Creative Avantgarde: the power of Pygmalion
Kassák and the Surrealism
Peter Suhajda (Karoli University of the Reformed Church, Budapest)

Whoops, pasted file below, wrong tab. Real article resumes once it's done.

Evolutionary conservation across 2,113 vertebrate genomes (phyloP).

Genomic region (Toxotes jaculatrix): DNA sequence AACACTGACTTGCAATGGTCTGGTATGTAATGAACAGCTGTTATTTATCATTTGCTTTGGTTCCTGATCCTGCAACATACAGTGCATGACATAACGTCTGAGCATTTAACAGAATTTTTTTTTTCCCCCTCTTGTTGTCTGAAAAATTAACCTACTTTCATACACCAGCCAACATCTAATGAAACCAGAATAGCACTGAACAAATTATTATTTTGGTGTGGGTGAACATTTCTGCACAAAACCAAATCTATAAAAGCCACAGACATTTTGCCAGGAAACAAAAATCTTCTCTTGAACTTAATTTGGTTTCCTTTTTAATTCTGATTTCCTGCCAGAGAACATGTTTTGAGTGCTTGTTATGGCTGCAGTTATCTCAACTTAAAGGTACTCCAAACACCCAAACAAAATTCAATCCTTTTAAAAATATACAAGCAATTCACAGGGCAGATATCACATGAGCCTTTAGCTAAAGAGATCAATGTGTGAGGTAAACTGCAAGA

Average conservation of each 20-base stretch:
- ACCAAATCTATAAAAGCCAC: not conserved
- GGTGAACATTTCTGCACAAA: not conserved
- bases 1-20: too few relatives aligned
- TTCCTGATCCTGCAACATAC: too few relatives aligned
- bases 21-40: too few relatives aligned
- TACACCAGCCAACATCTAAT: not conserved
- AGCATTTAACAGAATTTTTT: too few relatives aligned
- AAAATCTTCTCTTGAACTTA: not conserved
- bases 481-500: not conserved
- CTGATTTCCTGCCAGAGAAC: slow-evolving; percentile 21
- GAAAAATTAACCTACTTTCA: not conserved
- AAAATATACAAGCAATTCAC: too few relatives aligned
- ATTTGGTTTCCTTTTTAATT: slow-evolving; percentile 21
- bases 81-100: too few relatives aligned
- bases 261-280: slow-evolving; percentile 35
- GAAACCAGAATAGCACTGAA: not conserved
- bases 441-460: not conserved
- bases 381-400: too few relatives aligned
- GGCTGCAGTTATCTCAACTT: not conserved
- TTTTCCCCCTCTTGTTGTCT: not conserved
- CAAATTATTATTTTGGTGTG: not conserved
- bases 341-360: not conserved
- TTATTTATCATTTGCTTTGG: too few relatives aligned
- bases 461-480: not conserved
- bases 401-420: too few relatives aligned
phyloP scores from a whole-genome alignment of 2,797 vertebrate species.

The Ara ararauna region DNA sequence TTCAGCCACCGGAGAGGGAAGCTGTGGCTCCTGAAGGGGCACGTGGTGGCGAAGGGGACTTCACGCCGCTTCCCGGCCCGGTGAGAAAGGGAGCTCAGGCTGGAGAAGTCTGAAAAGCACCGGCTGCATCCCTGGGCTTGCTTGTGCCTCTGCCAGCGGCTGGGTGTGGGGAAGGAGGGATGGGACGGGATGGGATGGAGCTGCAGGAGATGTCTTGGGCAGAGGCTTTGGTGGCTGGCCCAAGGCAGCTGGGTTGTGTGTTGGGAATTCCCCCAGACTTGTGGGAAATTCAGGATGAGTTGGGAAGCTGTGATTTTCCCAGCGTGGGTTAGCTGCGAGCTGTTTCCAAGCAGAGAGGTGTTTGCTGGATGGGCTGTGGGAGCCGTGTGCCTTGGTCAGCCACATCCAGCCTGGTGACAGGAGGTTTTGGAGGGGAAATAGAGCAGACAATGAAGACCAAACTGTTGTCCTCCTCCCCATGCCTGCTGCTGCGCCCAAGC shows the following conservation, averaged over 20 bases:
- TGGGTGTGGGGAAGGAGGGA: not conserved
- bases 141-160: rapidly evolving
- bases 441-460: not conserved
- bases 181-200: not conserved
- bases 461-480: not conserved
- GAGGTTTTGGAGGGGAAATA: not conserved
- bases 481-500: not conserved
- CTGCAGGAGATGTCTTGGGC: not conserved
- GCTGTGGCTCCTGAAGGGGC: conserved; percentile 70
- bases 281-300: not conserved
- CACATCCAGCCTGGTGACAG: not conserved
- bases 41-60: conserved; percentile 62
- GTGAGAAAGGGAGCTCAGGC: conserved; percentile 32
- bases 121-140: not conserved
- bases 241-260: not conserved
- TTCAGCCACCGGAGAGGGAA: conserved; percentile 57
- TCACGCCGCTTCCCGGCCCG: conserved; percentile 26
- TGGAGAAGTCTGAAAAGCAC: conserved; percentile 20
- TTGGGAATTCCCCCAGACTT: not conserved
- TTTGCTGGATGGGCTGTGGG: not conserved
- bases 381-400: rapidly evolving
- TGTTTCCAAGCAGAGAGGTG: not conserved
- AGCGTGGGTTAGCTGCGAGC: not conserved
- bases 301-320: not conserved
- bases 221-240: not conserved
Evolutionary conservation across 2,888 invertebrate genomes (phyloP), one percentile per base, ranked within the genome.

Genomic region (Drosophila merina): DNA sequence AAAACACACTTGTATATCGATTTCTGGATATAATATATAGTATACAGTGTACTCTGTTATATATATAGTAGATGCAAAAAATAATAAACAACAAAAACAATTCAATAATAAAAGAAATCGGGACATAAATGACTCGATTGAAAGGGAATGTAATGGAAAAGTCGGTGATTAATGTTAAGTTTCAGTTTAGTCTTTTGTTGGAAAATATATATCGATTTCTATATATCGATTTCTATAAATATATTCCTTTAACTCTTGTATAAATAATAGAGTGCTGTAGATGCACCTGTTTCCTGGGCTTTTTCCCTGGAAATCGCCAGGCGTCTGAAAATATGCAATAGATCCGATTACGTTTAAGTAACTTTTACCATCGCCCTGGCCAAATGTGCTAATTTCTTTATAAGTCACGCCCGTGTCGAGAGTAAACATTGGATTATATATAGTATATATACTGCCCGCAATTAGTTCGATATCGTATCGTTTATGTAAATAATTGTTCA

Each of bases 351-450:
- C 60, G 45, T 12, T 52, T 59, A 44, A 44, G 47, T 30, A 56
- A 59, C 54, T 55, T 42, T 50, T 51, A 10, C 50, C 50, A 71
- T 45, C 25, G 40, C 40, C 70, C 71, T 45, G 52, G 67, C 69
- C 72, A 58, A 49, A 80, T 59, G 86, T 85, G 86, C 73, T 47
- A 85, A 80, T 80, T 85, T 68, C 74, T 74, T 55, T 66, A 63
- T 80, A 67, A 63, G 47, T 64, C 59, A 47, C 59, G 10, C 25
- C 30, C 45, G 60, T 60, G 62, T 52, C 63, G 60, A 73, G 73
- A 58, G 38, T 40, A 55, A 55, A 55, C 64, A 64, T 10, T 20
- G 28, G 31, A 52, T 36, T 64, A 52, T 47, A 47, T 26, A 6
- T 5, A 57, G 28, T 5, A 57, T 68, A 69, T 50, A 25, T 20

A great artist of Hungarian literature and painting, Lajos Kassák, was one of the most important organizers of the European avantgarde movement. He had a very fruitful relationship with the most famous creators and periodicals of futurism, expressionism, dadaism and surrealism. But, as he always claimed, he had never been a dadaist or a surrealist. Perhaps he used their special methods (like the typical avantgarde technique of montage), but he could not accept their conceptions completely. He was neither a dadaist nor a surrealist, but was said to be a constructivist builder who constructed an archetypical new world by triangles, squares, circles and different colours. This new dimension was so far from the madness of dada and the dreamland of surrealism alike. But differences and special techniques and methods make only the surface of the avantgarde phenomenon. And beneath the surface, there is a basic principle, which is the same for all the different tendencies of European avantgarde. This principle is the magical way of creative avantgarde forces, power of Pygmalion. The act of „desemiotisation”, which means the elimination of signification, whereby the artistic product becomes an „existing” being instead of a simple copy, which is just a sign of reality.